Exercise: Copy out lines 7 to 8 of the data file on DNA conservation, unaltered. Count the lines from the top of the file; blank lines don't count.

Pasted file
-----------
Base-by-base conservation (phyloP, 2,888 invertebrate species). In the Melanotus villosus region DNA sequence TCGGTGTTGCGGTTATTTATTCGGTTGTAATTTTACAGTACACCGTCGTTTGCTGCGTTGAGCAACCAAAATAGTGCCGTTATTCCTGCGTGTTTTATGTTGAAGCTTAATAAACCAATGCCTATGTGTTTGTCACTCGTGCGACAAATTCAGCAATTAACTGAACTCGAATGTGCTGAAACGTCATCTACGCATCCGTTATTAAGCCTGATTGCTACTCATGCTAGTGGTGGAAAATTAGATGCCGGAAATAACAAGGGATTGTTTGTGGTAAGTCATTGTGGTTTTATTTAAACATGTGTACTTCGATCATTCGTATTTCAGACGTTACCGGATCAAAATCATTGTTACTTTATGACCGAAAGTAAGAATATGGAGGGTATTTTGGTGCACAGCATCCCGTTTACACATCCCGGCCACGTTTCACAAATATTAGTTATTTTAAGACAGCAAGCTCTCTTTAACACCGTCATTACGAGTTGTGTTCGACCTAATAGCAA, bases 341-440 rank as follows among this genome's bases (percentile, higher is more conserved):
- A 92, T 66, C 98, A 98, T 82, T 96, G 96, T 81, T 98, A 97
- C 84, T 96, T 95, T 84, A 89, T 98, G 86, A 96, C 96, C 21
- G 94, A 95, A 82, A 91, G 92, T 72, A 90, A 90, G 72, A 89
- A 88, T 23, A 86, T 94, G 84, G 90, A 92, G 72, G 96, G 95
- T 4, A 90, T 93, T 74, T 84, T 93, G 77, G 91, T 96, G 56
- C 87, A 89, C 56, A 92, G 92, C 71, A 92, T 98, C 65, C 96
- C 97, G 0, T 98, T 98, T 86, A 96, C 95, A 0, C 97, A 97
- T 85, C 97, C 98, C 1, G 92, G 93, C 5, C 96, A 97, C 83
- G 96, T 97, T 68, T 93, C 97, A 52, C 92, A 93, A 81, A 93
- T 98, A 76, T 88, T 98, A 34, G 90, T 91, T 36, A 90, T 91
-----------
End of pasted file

- C 87, A 89, C 56, A 92, G 92, C 71, A 92, T 98, C 65, C 96
- C 97, G 0, T 98, T 98, T 86, A 96, C 95, A 0, C 97, A 97